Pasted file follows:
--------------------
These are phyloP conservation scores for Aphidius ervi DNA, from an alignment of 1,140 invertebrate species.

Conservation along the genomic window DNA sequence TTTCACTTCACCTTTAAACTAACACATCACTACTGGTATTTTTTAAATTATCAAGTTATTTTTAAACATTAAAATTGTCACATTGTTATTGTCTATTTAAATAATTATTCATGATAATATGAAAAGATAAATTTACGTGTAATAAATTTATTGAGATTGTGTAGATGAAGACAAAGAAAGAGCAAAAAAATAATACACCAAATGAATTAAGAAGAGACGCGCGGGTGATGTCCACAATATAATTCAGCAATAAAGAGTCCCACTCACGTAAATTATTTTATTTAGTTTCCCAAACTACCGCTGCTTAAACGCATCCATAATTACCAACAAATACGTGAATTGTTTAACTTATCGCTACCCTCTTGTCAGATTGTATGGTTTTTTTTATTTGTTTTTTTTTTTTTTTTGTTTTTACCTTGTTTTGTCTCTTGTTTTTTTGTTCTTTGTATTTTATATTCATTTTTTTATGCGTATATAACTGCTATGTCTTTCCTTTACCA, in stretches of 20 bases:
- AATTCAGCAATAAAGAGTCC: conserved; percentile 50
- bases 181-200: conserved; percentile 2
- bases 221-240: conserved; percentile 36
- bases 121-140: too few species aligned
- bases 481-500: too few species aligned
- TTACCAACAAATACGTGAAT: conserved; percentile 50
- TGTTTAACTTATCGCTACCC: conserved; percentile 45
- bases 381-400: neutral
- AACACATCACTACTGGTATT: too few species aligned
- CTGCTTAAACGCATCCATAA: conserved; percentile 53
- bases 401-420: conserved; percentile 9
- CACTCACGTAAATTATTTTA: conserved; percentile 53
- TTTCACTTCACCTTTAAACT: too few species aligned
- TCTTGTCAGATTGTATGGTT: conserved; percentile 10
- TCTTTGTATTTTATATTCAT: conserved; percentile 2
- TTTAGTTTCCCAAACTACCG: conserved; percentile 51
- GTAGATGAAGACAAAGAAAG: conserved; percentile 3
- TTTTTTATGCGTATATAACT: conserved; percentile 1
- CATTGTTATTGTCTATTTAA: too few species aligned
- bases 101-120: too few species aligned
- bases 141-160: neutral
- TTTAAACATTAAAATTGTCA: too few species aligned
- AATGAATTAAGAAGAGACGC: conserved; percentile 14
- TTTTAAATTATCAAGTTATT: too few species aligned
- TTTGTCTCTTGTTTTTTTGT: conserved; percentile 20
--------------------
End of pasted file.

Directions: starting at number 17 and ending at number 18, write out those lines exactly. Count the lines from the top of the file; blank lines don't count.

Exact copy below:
- TCTTTGTATTTTATATTCAT: conserved; percentile 2
- TTTAGTTTCCCAAACTACCG: conserved; percentile 51